For Ethical Purposes, Purchase Jabali Walli Shirts

Photo courtsey of Jabali Walli

Students show support for Jabali Walli T-shirts by modeling.

When I first heard about Jabali Walli T-shirts at a school meeting, I exchanged snarky comments with a friend. These shirts were made by slaves in South American sweatshops, right? Hearing about the T-shirts left me pondering an article I had recently read regarding the unethical ways that such clothing is manufactured. Websites like Custom Ink have made it extremely easy for people to make cheap custom T-shirts. However, the cost of these shirts pales in comparison to the human cost.

The largest T-shirt brands, such as Hanes and Gildan, have been found to use extremely unethical manufacturing practices. For instance, Gildan was recently criticized for using sweatshop labor in Honduras, where workers were harassed, intimidated, and ultimately fired for trying to unionize. But, because of  their affordability, these are the brands students usually choose when designing a dorm, club, or team item — and I expected Jabali Walli to be the same.

Jabali Walli is a T-shirt business, run by Sarah Gurevich ’19, that donates its profits to the financial aid office and local charities. I learned from Gurevitch that the Jabali Walli logo is printed onto Port & Company long-sleeve shirts at a local Wallingford business. Contrary to my expectation regarding Port & Company’s ethics, their parent company, SanMar, has been a member of the Fair Labor Association since 2012. The company has done a wonderful job of meeting legal and ethical standards, as well as being transparent about its supply chain.

The Jabali Walli T-shirts are made in Honduras, where San Mar has only one T-shirt making factory. According to a Fair Labor Association’s 2009 audit at the factory, which employs Honduran workers to sew their T-shirts, each factory posts the company’s global operating principles. This includes an open-door policy that allows workers to voice grievances  to supervisors any time. This stream of communication is essential to a healthy workplace. In the global garment industry, which employs more than 60 million people worldwide, policies such as these are surprisingly uncommon.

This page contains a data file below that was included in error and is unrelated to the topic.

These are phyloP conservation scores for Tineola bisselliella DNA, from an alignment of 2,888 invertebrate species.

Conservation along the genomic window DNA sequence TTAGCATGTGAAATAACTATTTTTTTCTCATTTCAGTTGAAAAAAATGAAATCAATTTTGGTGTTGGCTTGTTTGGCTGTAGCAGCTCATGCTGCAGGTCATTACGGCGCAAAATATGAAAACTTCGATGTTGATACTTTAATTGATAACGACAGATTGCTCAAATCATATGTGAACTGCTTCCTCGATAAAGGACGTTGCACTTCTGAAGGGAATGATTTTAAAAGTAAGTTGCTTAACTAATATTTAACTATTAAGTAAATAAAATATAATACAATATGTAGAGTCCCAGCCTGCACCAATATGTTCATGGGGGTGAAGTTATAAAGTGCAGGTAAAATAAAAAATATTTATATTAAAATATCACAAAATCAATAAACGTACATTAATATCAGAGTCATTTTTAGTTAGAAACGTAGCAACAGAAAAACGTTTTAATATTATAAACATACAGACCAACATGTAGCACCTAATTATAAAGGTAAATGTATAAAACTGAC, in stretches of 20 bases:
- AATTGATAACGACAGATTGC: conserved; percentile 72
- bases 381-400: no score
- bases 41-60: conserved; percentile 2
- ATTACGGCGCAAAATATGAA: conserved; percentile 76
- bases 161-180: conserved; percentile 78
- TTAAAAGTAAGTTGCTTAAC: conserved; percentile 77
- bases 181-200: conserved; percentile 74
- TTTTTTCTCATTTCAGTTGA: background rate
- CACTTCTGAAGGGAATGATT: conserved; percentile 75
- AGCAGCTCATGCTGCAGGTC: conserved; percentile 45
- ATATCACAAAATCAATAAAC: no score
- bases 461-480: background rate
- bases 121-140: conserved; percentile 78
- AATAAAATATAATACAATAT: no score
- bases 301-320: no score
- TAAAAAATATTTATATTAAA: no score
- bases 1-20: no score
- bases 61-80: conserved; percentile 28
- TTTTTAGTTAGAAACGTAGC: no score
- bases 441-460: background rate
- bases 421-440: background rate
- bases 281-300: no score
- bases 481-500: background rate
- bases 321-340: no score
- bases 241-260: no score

Gurevitch deliberately chose to print Jabali Walli shirts through  a Wallingford business. It is necessary for us as Choate students to consider our impact on the town that surrounds our campus. Supporting a local business is not only a more ethical choice, but also helps to promote stronger relations between the town and the school.

With luck, Jabali Walli’s exemplary use of printing Port & Company T-shirts in Wallingford can help to set a new standard for our commitment to ethical practices when making team, dorm, and club items. Even if you are not aware of it, purchasing a Hanes T-shirt means supporting the enslavement of Uzbek cotton pickers who produced the materials of that T-shirt.

Unfortunately, companies that profit from this cheaper labor are not willing to change their ways without consumers first speaking up. It is our job to be informed consumers and to think beyond the affordable price. Not only is there a human cost to our consumption, but there is also an environmental one, as well. Fashion is one of the world’s most polluting industries. It is the second largest polluter of clean water, and its overall environmental devastation is second only to the oil industry.

So spend your money on a brand like Jabali Walli. It’ll not only support Choate Financial Aid, but also  ethical labor practices in South America.

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